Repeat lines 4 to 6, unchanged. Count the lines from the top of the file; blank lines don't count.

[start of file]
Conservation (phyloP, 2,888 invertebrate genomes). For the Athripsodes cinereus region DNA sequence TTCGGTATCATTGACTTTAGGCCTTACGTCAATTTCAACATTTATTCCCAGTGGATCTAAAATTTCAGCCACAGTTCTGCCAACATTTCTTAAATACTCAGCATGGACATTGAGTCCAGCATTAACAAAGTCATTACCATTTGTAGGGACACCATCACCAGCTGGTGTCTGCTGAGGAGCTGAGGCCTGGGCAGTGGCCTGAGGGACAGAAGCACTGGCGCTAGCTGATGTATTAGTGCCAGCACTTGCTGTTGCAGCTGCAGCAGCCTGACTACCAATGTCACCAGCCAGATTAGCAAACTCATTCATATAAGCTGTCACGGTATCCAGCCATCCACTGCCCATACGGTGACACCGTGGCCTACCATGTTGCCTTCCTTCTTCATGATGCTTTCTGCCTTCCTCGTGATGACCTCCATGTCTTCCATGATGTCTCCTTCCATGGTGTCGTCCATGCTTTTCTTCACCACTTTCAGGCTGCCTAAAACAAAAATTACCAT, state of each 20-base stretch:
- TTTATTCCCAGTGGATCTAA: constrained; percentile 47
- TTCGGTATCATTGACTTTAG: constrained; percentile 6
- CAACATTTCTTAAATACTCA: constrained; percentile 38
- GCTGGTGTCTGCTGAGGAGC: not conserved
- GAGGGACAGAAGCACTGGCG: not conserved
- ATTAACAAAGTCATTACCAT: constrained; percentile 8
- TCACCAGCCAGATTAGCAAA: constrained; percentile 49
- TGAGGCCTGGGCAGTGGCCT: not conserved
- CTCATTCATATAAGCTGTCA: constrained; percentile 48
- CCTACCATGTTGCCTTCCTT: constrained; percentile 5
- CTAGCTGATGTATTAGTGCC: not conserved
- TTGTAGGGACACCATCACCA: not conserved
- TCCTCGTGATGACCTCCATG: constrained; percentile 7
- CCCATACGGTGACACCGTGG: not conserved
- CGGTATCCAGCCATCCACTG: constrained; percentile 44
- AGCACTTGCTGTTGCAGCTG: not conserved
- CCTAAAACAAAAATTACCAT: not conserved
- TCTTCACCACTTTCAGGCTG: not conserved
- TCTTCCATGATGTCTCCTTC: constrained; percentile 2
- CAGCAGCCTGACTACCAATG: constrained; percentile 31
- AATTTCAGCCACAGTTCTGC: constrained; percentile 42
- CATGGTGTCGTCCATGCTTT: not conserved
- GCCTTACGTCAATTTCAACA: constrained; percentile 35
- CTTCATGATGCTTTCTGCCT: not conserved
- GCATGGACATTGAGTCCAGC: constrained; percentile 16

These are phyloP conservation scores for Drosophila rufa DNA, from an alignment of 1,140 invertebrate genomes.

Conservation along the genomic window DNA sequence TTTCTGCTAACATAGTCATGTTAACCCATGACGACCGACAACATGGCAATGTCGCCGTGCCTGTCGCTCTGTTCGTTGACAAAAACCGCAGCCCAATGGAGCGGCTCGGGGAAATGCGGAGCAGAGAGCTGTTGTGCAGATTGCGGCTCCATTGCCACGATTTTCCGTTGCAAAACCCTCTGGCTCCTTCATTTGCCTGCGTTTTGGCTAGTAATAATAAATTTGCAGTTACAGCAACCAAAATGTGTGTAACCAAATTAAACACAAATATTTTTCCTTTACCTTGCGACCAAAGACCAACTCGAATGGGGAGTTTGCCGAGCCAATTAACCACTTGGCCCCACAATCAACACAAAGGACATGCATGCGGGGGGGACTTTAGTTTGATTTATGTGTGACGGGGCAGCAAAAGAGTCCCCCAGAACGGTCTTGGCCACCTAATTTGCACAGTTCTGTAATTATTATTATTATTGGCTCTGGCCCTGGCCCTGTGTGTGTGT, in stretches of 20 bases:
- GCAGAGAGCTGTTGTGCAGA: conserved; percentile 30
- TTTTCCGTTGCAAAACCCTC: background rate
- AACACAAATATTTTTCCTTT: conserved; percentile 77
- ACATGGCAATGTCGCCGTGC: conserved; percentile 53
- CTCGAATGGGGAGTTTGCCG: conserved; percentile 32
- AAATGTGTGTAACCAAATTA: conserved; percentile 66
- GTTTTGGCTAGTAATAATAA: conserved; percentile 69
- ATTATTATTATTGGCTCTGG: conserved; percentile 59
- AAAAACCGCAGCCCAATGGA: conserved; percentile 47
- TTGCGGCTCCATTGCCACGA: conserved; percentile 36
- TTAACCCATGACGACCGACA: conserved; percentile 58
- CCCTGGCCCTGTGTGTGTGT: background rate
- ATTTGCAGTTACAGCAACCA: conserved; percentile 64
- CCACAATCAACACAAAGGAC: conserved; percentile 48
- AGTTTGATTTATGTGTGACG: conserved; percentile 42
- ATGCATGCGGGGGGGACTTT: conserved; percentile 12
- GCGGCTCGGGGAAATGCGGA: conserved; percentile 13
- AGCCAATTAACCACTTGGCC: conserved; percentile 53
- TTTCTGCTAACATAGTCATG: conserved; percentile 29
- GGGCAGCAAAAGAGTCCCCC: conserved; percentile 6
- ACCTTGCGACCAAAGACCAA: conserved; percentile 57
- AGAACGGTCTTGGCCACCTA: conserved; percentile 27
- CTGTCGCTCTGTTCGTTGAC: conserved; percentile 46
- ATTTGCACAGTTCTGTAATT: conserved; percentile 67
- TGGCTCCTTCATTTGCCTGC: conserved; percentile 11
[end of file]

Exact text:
- CAACATTTCTTAAATACTCA: constrained; percentile 38
- GCTGGTGTCTGCTGAGGAGC: not conserved
- GAGGGACAGAAGCACTGGCG: not conserved